photo: Eddy van Wessel
Tuesday, June 4, 2013
Neat lines are faster
“Hello! Can you join the back of the queue?”
The American lady addressing me looks frustrated. The line for transit passengers at Istanbul Airport is long, and I just tried to join it at my nearest entry point.
Reluctantly – how very American to make such an issue out of nothing and in such an impolite way! – I move to the back of the queue. And there it hits me: how very Iraqi I have become in my five years in Kurdistan!
Before, I would never have thought of jumping a queue. We have lines everywhere, in busy Europe. For the ATM to get cash, for the fresh bread in the bakery, for the cashier in the supermarket, for the machine that sells train tickets, for the bus. For the museum, for the football stadium, a concert, etcetera etcetera. When you arrive, you join the end of the queue, or come back when the line is smaller. As simple as that.
The only ways to jump the queue is in case of emergency, or when you buy only one product. And always after asking nicely. The queue at the airport would have been jump-able too, if I had little time to catch my connecting flight. Then people would have agreed on letting me go first.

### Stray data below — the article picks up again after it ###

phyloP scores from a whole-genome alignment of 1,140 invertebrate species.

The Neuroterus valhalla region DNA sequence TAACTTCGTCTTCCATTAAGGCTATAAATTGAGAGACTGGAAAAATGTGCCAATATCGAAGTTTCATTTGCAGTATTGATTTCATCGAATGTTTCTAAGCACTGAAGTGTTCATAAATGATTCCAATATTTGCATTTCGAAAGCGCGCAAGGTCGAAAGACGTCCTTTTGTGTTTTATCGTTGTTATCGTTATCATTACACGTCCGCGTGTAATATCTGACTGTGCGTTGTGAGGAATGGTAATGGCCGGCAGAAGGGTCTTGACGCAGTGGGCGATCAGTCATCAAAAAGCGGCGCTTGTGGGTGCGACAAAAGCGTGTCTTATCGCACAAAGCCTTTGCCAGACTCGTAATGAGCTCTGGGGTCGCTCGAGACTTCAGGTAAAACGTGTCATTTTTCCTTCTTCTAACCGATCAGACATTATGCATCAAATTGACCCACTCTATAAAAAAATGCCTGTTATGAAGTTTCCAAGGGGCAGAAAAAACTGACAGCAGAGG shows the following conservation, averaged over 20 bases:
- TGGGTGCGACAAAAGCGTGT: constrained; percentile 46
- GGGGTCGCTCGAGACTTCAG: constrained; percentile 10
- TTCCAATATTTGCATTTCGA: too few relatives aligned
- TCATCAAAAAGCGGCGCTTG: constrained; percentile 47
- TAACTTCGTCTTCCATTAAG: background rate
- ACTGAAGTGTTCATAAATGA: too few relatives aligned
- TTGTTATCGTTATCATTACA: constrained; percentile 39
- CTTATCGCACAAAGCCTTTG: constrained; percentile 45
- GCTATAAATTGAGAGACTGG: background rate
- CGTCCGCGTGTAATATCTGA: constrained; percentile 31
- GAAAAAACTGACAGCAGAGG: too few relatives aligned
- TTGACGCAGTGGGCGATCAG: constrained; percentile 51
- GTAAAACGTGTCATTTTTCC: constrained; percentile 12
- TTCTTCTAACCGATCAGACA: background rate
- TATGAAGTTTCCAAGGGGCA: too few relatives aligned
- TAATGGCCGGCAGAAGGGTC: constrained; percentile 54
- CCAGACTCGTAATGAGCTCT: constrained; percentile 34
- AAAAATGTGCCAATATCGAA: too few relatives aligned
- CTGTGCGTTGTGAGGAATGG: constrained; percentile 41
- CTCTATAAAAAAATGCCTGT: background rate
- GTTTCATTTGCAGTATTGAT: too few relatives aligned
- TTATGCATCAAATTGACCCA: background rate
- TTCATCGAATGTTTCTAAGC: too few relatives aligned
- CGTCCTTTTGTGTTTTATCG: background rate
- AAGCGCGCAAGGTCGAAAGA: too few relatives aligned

In Kurdistan queues are never neat. Using this disorder, people move to the front. It depends on how you do it – smiling, using charm or female attraction, using seniority or position – but it is very possible to get served before your turn. As everybody does it, so do I. Why wait longer than needed?
In Europe, in some shops we have numbers to regulate the process. Then you could even leave the line to run another errand and come back before your number is called.
The worst mess are Kurdish lines at the traffic lights. That starts on the way there; drivers jump lanes, overtaking on both sides, in a rush to be there first. At the traffic light, suddenly the three lanes have become four or even five, with cars moving into the smallest of spaces. The same happens at the checkpoints.
Kurdish drivers think they will be the first by moving themselves in between cars and lanes. But they create chaos. At the end, the space is too small for all these cars to move at the same time. And then there is a fight who will go first. I have seen queues take hours to dissolve, because nobody could move backwards nor forwards anymore.
Neat lines work the fastest. Perhaps I must quit my Iraqi habit, and join the queue at the end again.This column was published in Kurdish in the newspaper Kurdistani Nwe